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Politics (A-level)Apply Now »

Note - you only need to make one application for A-levels. You can specify the additional A-Levels you wish to study when you fill out the application form

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Level: 3

Location: Joseph Wright Centre

Years: 2

Adult Loan Amount: 1987.00****

Interview: Y

Course Summary

This well-established course looks at issues in the news and applies these to the basic ideas of democracy in the UK and the way the UK is governed, comparing them with the USA.  It also examines some of the political ideologies and political ideological ideas behind our contemporary political system, drawing upon historical events.

Entry requirements

You will need at least five GCSEs at grade 4 (C) or above, including English Language at grade 5 (C/B) and Maths at grade 4 (C).

A recent school report will be required which demonstrates a committed attitude to learning.

It is assumed that students enrol on a two-year A-level programme of study consisting of three or more subjects. However, students will be expected to demonstrate a committed attitude to learning and make positive progress in their first year of study.

Course Content

Component 1: Government and Politics of the UK and Component 2: Government and Politics of the USA and Comparative Politics

  • Democracy
  • Pressure Groups
  • Political and Ideological Ideas
  • Elections
  • Parliament/Congress
  • The Prime Minister and Cabinet/Executive
  • The Constitution
  • The Judiciary
  • Europe
  • Digital Democracy

Component 3: Political Ideologies

  • Conservatism
  • Liberalism
  • Socialism
  • Ecologism (this is negotiable and subject to change)

We also have visits and talks by prominent politicians.

How will I be assessed?

Assessment is 100% by three essay-based examinations at the end of Year 2. There is no coursework or project element.

Are there any additional costs or specialist equipment required?

It is advisable to look at AS Politics by Andrew Heywood (green 5th edition, 2015), although newer material is set for release.

It is also useful to look at Political Ideologies and Introduction to US Politics by Andrew Heywood and Anthony Bennett and the book US Government and Politics.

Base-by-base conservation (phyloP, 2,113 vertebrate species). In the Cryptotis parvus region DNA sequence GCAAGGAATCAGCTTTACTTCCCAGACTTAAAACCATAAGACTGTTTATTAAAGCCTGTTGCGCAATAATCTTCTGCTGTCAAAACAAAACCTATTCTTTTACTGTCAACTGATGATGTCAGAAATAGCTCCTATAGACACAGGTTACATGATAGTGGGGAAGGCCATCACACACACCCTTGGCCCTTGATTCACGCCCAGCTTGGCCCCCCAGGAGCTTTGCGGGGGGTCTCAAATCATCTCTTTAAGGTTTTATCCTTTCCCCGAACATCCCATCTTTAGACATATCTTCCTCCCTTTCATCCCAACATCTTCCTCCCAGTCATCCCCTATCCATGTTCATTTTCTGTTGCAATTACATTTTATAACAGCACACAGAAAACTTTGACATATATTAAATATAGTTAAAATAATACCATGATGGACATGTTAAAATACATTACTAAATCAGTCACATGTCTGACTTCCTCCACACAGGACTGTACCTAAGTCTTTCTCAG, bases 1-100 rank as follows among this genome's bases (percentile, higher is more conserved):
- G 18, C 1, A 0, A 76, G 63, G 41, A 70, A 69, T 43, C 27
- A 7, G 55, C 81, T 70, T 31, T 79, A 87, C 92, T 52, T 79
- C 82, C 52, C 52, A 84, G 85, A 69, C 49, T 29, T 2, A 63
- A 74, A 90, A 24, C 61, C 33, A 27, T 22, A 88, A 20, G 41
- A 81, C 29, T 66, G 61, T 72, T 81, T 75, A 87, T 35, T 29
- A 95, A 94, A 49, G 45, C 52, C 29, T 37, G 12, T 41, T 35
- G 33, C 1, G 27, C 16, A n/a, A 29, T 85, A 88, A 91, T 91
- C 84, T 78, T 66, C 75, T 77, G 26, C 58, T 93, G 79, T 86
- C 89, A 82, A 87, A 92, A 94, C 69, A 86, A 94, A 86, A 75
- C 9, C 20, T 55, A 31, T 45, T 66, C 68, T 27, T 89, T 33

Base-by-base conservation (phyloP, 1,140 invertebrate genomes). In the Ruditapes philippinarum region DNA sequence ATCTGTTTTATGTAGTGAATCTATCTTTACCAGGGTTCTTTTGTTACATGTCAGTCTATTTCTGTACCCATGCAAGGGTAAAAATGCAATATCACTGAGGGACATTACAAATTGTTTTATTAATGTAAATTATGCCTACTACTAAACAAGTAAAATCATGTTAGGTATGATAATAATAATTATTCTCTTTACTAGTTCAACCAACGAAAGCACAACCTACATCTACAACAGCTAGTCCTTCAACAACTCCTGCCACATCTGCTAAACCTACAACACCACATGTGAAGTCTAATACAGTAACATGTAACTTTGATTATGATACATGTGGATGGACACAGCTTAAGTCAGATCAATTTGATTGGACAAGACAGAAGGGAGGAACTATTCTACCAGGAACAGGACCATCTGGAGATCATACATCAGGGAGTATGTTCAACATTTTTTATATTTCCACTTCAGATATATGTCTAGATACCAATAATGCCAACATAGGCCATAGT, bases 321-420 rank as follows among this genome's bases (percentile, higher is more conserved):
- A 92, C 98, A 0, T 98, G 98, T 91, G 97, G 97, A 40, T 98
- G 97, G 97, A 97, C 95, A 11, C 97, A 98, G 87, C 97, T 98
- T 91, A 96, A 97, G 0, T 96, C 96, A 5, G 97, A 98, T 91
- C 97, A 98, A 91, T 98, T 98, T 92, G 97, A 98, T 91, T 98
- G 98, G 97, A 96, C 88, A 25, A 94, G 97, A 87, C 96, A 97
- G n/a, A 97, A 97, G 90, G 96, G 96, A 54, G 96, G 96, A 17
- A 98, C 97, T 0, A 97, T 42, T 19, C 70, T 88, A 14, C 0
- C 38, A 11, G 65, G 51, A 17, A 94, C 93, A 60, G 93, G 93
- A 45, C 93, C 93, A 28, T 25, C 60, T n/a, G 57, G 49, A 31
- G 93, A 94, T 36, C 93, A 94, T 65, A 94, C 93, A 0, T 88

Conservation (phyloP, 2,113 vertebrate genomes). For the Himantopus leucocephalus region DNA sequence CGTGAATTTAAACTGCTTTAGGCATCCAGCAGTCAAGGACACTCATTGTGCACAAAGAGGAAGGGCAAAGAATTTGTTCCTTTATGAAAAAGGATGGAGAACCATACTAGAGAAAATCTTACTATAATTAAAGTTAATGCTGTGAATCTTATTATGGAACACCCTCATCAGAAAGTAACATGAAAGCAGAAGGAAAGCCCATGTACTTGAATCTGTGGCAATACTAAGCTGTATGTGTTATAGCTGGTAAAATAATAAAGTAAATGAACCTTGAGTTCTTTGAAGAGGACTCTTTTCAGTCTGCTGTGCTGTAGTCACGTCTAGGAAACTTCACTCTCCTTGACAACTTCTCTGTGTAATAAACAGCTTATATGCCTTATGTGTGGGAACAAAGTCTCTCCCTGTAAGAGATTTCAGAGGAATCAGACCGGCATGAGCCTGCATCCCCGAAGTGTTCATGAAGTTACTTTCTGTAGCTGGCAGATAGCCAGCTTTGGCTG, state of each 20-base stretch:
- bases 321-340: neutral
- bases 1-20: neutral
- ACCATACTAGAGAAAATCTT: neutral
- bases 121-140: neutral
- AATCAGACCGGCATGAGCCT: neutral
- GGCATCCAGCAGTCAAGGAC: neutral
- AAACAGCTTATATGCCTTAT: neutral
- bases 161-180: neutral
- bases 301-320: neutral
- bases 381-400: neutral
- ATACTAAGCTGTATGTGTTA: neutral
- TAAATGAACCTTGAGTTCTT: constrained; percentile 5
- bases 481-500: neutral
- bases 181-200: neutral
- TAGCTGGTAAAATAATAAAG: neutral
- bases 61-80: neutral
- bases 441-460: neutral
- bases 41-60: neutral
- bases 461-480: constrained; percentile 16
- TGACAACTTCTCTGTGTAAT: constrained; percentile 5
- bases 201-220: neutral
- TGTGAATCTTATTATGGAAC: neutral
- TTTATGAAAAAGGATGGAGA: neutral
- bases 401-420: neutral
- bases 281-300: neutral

At this stage several new publications are due for imminent publishing and a textbook for each component will be recommended in class.

Access to the internet on a smart phone or tablet is also useful - but not compulsory - for Components 1 and 2 to enable additional reading.

What can I do after this course?

Careers 

  • Law - barrister or solicitor
  • Surveying - chartered surveying, land economy, general practice
  • Military/naval roles
  • Party political work
  • Lobbying
  • Banking and financial analysis
  • Pressure group work
  • Marketing/PR
  • Teaching
  • Lecturing
  • Civil Service

Apply Now »

Note - you only need to make one application for A-levels. You can specify the additional A-Levels you wish to study when you fill out the application form

Did you find the course information on this page useful?

 

This course is run at the Joseph Wright Centre

About Joseph Wright Centre »

Hannah McDonald

Hannah McDonald

Confidence gained in English lectures helps A level student Hannah secure policing role

Confidence gained in English lectures helps A level student Hannah secure policing role Learning how to share her opinion, build her vocabulary and speak more effectively has given former Derby College A Levels student Hannah McDonald a good grounding for a career with the police.
 
Hannah, who is 18 and from Newton, is soon to become a Police Community Support Officer (PCSO) following a rigorous recruitment procedure.
 
She has also secured a place on the Professional Policing BA (Hons) degree course at Nottingham Trent University, deferred until September 2021.
 
In her PCSO role, Hannah will be based in Ripley and Chesterfield, supporting Derbyshire Police by going into schools to talk about issues such as knife crime and road safety. 
 
Hannah, who took law, psychology and combined English Literature and English Language A levels at Joseph Wright Centre, found her English lecturers especially helpful.
 
She said: “I’d thought English was all about reading books but it’s about so much more. It’s about being put under pressure and trusting your opinions enough to share them or put them in an essay, because English is so subjective and there’s never a wrong answer. In our English classes we gave PowerPoint presentations to the class, so we got used to sharing our ideas and opinions.
 
The course also enhanced my communication skills. It enabled me to build up my vocabulary to speak more effectively.”
 
These abilities gave Hannah the confidence to volunteer at a local primary school, helping children with maths and English, on her Wednesday mornings off from College – experience which she is  sure led to her getting her PCSO role.
 
She added: “There aren’t many PCSO places so it’s extremely competitive and it was a tough recruitment process. My English lecturers were incredibly supportive in helping me prepare my application, even though we’ve not been at College for months because of lockdown.
 
Going to JWC has definitely been confidence-building and a good grounding for my police career. My English teachers taught me how to speak up for myself and not be afraid to give my opinion.”

There aren’t many PCSO places so it’s extremely competitive and it was a tough recruitment process. My English lecturers were incredibly supportive in helping me prepare my application, even though we’ve not been at College for months because of lockdown.


“Going to JWC has definitely been confidence-building and a good grounding for my police career. My English teachers taught me how to speak up for myself and not be afraid to give my opinion.

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